Now, as someone who has lived in NYC the idea of a child going door to door in Manhattan is outrageously scary, and Bullock’s character initially appears to be a little too disinterested in her young son’s unusual comings and goings (however this is explained satisfactorily in the end). But as an adult remembering the thrill of childhood escapades, the prospect is immensely appealing. Although I was distracted by the unrealistic act of everyone accepting this determined child into their homes, it is a lot of fun watching Oskar interact with the many diverse people he would otherwise never have known, even if many of these encounters are portrayed with exaggerated sentiment by bit players who are obviously inexperienced actors.
Of course, the amateur performances would not be as noticeable if they did not bear such stark contrast to the quality of the more substantial roles. Besides the work of Hanks and Bullock, the incomparable Max von Sydow (The Exorcist, Hannah and Her Sisters) provides an Academy Award worthy performance as an elderly mute recluse who aids Oskar along his journey. It is a marvelously nuanced performance created by an experienced actor who says far more with the glance of his eyes than any words could ever hope to convey. The ever-reliable John Goodman also makes an appearance in a throwaway role as Oskar’s doorman, and Viola Davis and Jeffrey Wright have small, but pivotal roles as two of the people Oskar meets.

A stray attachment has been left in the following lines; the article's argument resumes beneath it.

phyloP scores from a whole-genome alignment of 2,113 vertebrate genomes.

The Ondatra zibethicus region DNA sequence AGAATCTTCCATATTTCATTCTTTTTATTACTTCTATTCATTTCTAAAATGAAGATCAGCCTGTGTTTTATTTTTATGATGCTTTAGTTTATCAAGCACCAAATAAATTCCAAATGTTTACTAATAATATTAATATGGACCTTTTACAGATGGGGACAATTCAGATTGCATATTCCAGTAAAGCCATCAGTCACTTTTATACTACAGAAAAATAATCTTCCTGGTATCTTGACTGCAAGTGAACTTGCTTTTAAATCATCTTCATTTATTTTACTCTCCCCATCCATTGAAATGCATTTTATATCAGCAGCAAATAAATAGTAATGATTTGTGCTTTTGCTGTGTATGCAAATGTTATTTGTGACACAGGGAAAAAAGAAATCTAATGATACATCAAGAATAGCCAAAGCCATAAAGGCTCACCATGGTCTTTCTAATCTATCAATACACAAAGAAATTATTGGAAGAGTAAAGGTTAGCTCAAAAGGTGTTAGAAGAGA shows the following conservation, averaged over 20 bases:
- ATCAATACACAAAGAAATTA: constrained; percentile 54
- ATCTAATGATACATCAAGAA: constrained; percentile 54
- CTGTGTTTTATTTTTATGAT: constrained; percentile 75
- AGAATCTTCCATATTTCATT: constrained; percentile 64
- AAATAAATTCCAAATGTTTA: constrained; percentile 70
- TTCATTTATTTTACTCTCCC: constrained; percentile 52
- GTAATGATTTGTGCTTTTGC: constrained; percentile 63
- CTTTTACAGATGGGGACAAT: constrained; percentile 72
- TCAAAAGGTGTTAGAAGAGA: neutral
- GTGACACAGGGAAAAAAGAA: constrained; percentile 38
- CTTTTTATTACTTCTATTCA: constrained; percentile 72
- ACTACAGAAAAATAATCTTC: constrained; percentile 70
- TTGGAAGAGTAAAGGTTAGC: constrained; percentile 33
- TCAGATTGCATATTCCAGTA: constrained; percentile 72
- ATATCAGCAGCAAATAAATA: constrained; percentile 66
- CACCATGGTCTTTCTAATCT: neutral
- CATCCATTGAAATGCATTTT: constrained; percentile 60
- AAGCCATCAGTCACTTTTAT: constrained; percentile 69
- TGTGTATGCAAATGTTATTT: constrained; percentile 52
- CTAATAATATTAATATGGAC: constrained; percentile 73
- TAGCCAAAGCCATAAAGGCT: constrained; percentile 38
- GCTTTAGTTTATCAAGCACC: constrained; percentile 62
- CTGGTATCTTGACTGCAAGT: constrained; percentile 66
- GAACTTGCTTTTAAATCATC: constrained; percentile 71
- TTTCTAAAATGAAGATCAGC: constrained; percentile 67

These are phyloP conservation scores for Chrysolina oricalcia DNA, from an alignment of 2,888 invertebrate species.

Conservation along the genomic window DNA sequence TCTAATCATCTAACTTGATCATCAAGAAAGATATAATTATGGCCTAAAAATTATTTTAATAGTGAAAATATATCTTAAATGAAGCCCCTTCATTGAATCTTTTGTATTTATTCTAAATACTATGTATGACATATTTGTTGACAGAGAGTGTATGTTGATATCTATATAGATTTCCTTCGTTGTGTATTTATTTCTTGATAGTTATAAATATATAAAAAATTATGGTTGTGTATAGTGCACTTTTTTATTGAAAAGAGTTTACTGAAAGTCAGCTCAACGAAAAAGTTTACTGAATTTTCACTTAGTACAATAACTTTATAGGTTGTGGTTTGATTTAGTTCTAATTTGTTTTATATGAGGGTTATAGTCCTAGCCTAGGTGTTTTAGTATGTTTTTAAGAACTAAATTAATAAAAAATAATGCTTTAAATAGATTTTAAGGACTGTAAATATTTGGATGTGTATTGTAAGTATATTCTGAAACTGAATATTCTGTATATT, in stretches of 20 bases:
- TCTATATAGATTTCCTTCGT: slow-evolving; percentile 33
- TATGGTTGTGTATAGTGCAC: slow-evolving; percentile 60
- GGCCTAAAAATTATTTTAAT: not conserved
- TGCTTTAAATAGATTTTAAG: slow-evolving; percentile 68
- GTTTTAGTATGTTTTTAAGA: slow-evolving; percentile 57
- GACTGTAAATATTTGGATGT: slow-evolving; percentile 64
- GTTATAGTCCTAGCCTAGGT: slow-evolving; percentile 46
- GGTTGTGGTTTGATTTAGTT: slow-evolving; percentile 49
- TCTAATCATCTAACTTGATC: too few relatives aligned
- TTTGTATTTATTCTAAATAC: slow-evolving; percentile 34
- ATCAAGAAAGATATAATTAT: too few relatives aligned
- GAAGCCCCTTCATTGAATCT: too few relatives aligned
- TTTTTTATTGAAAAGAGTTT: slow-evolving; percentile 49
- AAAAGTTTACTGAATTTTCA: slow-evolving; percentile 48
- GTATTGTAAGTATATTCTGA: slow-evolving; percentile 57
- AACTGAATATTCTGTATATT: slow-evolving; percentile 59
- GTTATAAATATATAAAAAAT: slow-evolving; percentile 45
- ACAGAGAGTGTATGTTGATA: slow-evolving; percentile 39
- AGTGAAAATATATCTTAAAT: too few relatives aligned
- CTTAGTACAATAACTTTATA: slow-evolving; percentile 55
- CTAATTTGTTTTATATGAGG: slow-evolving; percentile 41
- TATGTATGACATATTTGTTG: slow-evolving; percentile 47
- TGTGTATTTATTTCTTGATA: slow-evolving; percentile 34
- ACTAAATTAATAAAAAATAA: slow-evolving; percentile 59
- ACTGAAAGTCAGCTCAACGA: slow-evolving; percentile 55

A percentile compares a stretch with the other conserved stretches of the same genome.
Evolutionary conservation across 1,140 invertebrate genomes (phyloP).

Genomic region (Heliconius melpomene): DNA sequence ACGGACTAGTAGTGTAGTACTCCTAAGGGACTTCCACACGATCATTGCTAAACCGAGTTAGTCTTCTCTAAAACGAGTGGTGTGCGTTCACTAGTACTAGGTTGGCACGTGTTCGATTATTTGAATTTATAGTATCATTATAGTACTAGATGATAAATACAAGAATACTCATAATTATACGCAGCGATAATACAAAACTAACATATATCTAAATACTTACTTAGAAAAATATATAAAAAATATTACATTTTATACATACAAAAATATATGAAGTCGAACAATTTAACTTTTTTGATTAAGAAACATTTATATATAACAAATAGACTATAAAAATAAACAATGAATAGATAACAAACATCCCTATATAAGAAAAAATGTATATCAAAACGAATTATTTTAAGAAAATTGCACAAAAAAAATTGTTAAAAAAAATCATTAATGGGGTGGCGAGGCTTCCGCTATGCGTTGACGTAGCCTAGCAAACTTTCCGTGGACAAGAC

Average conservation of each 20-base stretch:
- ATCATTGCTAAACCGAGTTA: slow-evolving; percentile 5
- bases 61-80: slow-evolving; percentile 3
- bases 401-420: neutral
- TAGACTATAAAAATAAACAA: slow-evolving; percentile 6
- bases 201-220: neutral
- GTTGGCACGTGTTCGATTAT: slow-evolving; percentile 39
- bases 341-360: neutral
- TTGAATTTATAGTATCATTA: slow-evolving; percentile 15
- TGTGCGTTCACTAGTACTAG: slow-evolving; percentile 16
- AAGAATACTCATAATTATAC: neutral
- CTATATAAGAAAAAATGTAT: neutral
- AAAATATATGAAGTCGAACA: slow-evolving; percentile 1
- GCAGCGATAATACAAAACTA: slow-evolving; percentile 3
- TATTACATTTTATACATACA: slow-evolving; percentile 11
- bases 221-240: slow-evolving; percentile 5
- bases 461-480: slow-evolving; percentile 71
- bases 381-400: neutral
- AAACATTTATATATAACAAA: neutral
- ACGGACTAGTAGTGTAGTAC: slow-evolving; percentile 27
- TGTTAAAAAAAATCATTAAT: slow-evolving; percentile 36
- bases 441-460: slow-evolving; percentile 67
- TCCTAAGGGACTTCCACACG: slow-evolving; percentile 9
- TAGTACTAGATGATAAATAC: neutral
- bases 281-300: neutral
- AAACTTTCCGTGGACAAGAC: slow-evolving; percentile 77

Towards the end of the film many secrets are explained and it becomes clear that as he searched for answers Oskar was himself a catalyst for healing. For all the people he encountered on his journey he provided an opportunity for them to contribute to the rebuilding of a damaged city. This is why it was necessary to include the events of 911 as a backdrop. It provided a realistic situation for the citizens of a metropolis to not only be open to the idea, but eager to help a stranger, especially one so directly affected by the tragedy.
There are plenty of aspects to like about Extremely Loud and Incredibly Close, but with its few shortcomings I wouldn’t set your expectations too high or you’re bound to be disappointed. And although the message of this film is a universal one suitable for all ages, and a boy plays the central character this is not a children’s film by any stretch of the imagination (not that the filmmakers intended it to be). So, please, understand the film is rated PG-13 for emotional thematic material, some disturbing images, and language, and use caution when deciding who in your family should join you for a trip to the movies. Under the right circumstances and with the right audience you’ll be sure to enjoy yourself.